Having made Socrates uncomfortable with his adroit criticism, Parmenides then gives the young philosopher some advice concerning his profession. He suggested that Socrates follow the practice of considering the consequences of any proposed hypothesis and also the consequences of the denial of the hypothesis. Socrates asked for an example, and after some urging Parmenides agreed to illustrate the method he endorsed by considering the hypothesis that one is (that Being is one) and then that one is not (that Being is not one).

The arguments that Parmenides then presents are so notoriously abstract and convoluted I shall leave them until part two. It has been suggested that it is most profitable to pay attention to the logical play (generally thought to be undertaken in dead seriousness although to me it has something of self-parody about it) in this latter part of the ‘Parmenides’, if only to learn what happens when a philosopher mistakes logical facts for facts about the world, together with the uselessness of such analysis; and for those of you unsympathetic towards Hegel’s philosophical methodology you may be inclined to think that Parmenides is anticipating Hegel here (taking logical facts to be facts about the world). But in part three I shall discuss Hegels explanation of where Parmenides is going wrong, which really does concern a matter that is quite profound about how we humans think.

To be continued….

A digression:

Parmenides’ thesis in a nutshell is that what is is one, in Greek hen to on, and so, though the One is alluded to in ‘Finnegans Wake’, it appears as the original hen:


About that original hen’.

(Notes: Ahahn = amen; and Hahn, (German), rooster; and ahn, (German), suspect.

And with the original hen original sin is also here suggested, hereditary sin, inherited from sinful choice of the first man of the human race; and to hen, (Greek) the One, the origin of all things (in philosophy)).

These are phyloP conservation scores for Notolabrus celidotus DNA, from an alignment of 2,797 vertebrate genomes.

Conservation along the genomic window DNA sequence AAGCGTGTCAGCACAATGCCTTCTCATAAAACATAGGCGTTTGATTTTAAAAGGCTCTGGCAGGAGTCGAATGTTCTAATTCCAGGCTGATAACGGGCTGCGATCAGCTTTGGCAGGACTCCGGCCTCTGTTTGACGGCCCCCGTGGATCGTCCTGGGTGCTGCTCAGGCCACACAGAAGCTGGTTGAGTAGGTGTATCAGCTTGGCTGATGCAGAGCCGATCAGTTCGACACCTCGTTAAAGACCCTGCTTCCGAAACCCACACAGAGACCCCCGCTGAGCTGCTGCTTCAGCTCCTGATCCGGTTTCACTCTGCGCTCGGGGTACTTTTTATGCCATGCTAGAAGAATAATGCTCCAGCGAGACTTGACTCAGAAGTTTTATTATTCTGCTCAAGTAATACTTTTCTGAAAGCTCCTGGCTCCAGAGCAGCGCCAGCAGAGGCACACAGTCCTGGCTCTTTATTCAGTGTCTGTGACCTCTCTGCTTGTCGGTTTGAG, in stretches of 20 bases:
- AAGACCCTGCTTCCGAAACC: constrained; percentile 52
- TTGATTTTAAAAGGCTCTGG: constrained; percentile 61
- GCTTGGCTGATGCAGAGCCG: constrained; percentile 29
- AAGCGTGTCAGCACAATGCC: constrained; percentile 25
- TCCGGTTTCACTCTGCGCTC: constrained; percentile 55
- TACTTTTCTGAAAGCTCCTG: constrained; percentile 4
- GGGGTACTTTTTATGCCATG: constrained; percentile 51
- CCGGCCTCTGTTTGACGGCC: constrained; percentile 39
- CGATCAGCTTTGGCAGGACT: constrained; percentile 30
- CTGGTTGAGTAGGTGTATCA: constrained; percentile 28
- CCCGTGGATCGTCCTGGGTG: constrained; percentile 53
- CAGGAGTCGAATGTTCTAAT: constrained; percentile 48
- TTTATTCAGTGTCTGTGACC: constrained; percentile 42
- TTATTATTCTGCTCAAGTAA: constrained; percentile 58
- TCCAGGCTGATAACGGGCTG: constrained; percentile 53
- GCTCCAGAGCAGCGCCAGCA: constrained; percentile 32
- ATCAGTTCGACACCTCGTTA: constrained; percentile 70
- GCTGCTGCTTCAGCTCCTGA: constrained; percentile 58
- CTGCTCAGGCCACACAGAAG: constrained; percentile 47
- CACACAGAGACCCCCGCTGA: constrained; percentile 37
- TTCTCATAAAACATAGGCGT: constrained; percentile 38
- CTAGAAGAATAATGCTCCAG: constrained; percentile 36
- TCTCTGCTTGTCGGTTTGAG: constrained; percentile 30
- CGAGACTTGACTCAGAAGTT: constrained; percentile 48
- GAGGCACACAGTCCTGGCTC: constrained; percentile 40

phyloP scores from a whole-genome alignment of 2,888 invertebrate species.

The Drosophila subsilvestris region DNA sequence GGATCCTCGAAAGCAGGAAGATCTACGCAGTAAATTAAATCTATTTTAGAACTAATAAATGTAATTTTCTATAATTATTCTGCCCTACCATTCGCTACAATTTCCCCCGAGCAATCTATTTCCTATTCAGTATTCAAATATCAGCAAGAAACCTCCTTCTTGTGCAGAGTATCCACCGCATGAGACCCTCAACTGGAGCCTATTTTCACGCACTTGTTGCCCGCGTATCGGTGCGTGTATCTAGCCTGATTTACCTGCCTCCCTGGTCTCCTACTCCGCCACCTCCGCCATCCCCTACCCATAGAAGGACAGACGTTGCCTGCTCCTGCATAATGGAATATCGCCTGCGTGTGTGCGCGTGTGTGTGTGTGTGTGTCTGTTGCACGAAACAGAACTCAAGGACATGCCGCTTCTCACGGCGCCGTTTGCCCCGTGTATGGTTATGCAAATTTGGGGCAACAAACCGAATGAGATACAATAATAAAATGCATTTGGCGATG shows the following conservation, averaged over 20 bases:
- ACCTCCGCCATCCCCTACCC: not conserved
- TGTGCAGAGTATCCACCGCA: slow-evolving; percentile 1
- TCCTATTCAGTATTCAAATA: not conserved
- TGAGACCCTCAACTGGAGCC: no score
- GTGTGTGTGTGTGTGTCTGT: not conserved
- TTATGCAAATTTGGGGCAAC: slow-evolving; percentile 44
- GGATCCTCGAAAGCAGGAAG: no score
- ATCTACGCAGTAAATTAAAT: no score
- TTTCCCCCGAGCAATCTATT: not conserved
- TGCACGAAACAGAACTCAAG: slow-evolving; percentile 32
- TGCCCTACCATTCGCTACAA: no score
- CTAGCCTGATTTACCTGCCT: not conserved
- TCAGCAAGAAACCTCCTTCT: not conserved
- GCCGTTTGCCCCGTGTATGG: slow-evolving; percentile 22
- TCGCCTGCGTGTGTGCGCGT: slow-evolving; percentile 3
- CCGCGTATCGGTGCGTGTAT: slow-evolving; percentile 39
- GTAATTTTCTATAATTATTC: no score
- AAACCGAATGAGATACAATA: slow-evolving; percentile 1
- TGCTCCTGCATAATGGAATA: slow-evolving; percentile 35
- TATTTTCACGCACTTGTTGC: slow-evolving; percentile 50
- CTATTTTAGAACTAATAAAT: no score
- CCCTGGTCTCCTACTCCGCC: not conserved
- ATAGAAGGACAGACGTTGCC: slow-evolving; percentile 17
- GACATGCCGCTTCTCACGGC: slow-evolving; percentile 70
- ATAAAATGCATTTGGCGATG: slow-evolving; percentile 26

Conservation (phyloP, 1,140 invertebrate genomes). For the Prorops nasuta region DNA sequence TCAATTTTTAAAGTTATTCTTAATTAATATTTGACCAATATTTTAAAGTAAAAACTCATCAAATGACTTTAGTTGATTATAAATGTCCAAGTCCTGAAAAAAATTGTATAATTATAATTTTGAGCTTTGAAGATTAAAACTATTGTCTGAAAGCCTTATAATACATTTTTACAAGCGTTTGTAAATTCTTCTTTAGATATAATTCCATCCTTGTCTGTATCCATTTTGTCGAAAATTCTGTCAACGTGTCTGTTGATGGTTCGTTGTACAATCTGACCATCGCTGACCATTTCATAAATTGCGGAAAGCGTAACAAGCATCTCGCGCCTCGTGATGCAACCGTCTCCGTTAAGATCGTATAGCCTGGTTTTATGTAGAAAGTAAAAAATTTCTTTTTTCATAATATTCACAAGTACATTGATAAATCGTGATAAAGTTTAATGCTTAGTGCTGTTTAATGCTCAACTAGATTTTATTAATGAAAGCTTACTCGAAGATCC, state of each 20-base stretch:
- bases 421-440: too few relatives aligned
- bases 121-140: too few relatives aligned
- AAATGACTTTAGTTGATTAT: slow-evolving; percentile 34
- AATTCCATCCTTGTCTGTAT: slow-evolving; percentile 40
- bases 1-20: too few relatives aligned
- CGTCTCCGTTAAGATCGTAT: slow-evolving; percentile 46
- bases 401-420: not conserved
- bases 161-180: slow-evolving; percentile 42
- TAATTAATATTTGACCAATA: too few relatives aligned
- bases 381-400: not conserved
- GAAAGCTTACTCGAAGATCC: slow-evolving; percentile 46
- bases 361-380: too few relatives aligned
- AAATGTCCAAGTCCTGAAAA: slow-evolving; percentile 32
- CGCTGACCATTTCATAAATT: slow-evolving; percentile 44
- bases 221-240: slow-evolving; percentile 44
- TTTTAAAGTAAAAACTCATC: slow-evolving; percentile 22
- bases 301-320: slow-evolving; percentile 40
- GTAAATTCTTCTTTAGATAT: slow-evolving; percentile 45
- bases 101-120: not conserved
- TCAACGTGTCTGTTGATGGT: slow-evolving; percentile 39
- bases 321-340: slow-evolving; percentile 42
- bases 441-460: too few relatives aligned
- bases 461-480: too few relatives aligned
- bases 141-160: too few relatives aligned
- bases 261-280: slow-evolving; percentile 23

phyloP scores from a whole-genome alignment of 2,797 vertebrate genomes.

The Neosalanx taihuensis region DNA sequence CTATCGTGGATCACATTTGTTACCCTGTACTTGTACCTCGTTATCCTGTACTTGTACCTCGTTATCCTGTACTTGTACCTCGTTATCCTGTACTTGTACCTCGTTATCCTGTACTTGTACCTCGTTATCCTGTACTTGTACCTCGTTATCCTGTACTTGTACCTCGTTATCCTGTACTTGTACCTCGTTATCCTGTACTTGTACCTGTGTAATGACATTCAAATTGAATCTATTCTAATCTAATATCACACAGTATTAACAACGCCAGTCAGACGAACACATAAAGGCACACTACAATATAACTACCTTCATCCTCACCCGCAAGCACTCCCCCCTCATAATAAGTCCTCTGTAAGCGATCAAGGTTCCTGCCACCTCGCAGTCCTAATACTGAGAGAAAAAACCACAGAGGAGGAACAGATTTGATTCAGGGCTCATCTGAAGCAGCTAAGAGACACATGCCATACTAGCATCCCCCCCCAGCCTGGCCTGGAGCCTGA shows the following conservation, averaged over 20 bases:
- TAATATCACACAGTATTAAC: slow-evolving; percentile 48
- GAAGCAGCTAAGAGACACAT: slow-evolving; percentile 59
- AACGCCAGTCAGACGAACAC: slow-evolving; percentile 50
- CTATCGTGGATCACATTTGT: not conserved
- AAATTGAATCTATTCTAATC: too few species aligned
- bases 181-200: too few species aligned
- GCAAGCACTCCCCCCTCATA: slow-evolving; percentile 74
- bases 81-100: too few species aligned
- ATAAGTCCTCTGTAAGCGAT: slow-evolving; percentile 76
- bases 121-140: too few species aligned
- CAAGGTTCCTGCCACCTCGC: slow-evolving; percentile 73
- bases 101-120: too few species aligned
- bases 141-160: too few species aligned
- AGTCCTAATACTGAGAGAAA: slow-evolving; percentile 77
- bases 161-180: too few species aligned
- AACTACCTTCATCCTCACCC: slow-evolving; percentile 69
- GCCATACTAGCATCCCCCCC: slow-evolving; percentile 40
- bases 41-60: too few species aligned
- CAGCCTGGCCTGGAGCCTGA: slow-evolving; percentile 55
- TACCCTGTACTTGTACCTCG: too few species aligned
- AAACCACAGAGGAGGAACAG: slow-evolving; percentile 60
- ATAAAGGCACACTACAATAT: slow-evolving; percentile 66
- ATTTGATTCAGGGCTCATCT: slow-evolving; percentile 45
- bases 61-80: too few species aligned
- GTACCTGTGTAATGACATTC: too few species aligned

Associations and connections, there is no end to them……

‘A Variation of Sadness’, 1957, René Magritte

Notes to ‘Finnegans Wake’ quote:

1. passage = an indefinite portion of a discourse or writing, usually of small or moderate length, taken by itself; and Maitland: ‘Life and Legends of St. Martin of Tours’: ‘when the Festival of the Saint’s ‘Passage’ (or passing into eternity) fell on a Saturday’.

2. upper= to or in a loftier place or position; higher, further up’ and over; and Thom’s Directory of Ireland/Dublin, Chapelizod section: ‘Chapelizod, a village partly in Palmerstown parish, Uppercross barony, but chiefly in the parish of the same name, Castleknock barony’.

3. prolegomenon = a preliminary discourse prefixed to a literary work; especially a learned preface or preamble

4. ideareal =sidereal, of or relating to the stars or constellations.

5. Yussive = Yusuf (Arabic), Joseph; and Joseph Smith founded Mormons.

6. beelying = belie, to lie near; and buryingplace.

7. tightmark = tidemark, indicator consisting of a line at the high-water or low-water limits of the tides.

8. Gotahelv! = go to hell; and Göta Elv (Swedish), ‘Gota River’, River in SW Sweden; and Gott (German), god; and helf (German), help.

Waterfalls of the Göta älv in Trollhättan, Sweden

9. pearse = obsolete form of pierce; and please.

10. dumbed = dumb, to render dumb, silent, or unheard; and I’ll be damned!

11. evol = love

12. drows er = drawers; and backwards, mirror-like.

‘The Spirit of Plato’, William Blake, c. 1816–1820



David Proud

David Proud is a British philosopher currently pursuing a PhD at the Institute of Irish Studies, University of Liverpool, on Hegel and James Joyce.